Tuesday October 25th, 2016 9:55AM

Clarkesville's McCoy downed by Smith in US Amateur match play

By The Associated Press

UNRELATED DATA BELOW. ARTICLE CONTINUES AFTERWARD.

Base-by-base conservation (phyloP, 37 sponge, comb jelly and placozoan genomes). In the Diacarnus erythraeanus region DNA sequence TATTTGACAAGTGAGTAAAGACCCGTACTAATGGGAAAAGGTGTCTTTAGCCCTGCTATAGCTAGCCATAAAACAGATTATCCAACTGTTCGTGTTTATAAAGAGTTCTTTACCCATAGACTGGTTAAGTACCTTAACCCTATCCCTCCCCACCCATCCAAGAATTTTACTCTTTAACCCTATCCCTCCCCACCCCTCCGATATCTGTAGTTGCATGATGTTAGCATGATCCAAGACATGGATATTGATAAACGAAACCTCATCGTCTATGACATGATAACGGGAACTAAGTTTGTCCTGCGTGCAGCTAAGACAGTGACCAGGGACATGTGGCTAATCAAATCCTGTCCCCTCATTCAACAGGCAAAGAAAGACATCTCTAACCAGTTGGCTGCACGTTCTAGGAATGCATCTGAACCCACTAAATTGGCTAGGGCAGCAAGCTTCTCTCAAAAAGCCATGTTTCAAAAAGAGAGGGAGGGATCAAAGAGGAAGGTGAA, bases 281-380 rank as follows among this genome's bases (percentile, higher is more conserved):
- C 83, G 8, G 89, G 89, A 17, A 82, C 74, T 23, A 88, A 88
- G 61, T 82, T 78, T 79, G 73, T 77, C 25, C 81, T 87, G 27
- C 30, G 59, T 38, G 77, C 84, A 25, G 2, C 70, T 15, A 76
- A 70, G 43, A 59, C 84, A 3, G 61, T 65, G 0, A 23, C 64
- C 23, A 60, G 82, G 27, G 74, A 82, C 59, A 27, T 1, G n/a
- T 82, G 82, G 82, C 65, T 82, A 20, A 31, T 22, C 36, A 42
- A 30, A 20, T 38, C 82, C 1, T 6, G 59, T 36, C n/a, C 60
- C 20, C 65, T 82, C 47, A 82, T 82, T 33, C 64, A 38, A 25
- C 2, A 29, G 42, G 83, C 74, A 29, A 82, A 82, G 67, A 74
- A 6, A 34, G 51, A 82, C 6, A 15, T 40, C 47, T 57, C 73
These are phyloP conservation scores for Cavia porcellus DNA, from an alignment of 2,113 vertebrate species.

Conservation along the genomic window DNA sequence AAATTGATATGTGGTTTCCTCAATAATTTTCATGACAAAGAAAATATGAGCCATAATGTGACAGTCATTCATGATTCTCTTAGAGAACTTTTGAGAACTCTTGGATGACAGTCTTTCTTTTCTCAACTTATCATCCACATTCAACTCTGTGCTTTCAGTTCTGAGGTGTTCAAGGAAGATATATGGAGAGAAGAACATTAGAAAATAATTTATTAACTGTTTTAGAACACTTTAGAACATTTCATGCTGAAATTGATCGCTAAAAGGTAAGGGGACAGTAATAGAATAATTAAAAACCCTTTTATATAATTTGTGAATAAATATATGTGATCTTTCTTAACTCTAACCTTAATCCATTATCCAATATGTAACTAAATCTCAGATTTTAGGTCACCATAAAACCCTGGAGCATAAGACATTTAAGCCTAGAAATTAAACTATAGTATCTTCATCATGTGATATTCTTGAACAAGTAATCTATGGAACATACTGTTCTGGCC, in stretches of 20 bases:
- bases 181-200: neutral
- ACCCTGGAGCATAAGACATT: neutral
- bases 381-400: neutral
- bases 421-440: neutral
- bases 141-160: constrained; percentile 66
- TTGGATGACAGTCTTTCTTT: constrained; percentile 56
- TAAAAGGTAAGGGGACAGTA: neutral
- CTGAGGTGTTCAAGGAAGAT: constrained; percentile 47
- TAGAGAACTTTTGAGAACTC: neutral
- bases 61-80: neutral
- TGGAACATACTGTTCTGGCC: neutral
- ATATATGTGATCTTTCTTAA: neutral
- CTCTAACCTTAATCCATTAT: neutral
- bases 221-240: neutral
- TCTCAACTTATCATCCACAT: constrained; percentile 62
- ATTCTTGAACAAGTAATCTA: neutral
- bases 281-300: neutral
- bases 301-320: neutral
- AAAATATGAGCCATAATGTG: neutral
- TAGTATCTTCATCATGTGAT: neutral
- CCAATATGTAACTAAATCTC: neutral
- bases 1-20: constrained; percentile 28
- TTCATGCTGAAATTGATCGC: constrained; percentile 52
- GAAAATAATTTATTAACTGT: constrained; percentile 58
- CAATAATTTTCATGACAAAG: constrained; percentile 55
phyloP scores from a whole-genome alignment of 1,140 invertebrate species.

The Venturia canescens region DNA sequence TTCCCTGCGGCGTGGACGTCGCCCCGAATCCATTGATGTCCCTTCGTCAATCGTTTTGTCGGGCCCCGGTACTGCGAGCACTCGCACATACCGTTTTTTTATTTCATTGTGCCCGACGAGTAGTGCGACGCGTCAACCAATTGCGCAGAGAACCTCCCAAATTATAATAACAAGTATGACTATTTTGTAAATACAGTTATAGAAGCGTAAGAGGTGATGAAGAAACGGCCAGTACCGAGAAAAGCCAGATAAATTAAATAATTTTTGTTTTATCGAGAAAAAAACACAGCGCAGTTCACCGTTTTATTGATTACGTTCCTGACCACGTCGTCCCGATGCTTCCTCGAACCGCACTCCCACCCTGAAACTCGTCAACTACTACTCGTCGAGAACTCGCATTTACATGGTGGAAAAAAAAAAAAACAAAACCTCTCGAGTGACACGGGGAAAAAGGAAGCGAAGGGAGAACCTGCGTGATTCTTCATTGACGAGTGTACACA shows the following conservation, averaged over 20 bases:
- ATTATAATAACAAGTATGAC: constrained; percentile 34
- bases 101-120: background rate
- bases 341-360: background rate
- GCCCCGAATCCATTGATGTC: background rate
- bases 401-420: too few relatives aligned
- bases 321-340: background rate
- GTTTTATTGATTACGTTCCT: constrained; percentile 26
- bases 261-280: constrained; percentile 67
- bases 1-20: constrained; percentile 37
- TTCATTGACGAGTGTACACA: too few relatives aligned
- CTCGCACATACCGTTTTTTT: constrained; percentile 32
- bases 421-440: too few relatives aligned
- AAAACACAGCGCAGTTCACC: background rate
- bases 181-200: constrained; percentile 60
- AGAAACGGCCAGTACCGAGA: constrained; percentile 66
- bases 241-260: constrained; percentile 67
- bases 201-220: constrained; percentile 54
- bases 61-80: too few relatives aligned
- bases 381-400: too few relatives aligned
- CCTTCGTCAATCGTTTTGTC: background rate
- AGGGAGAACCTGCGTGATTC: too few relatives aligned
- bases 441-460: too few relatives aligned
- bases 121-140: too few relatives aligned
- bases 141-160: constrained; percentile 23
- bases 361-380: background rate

JOHNS CREEK -- Pittsburgh financial adviser Nathan Smith beat U.S. Amateur co-medalist Lee McCoy in 19 holes Wednesday in the first round of match play at Atlanta Athletic Club.<br /> <br /> The 36-year-old Smith, the oldest player left in the field, pulled even with a birdie win on the par-3 17th, matched McCoy - the University of Georgia player junior from Clarkesville - with a par on the par-5 18th and won with a par on the par-4 19th.<br /> <br /> Last year in the Walker Cup on Long Island, Smith won the deciding point in the United States' 17-9 victory over Britain and Ireland. He's a four-time U.S. Mid-Amateur champion.<br /> <br /> Taylor Moore, the Edmond, Oklahoma, player and Arkansas junior who tied McCoy for medalist honors in stroke-play qualifying, also dropped out. Jesse Heinly of Bend, Oregon, beat Moore 3 and 2.<br /> <br /> On Wednesday morning, Smith and Heinly survived a 17-man playoff for the last four match-play spots.<br /> <br /> "It was a long day. That was a lot of fun," said Smith, a 14-time U.S. Amateur participant who won a first-round match for the first time in nine years. "You know, I think it's one of those, I was so excited to be there. Kind of nothing to lose and I just got lucky."<br /> <br /> Heinly plays at Concordia University in Portland, Oregon.<br /> <br /> "My goal was just to make the match play here," Heinly said. "I love playing match play because it wipes the score, just one-on-one. Thought maybe I had a pretty good chance."<br /> <br /> Ryan Moore was the last stroke-play medalist to win the tournament, accomplishing the feat in 2004.<br /> <br /> Another playoff survivor, Canada's Garrett Rank beat fourth-seeded Jimmy Beck of Columbus, Georgia, 1 up. Rank, a 26-year-old hockey referee, made a 6-foot birdie putt on the 18th hole to win the match.<br /> <br /> "I knew going into 18, if I could put two good swings on it, or at least give myself a chance to go for the green, that I could make birdie," Rank said.<br /> <br /> The highest seeded player to win was Taiwan's Cheng-Tsung Pan, a senior at the University of Washington who qualified third. He beat Zach Healy of Peachtree Corners, Georgia, 4 and 2.<br /> <br /> Georgia Tech's Ollie Schniederjans, No. 1 in the world amateur ranking, beat Matt Teesdale of Maple Glen, Pennsylvania, 6 and 5. Second-ranked Robbie Shelton of the University of Alabama also advanced, topping Dan Stringfellow of Roselle, Illinois, 2 and 1. Will Zalatoris of Plano, Texas, the Wake Forest-bound player who won U.S. Junior last month, beat Oklahoma State star Jordan Niebrugge 2 and 1.
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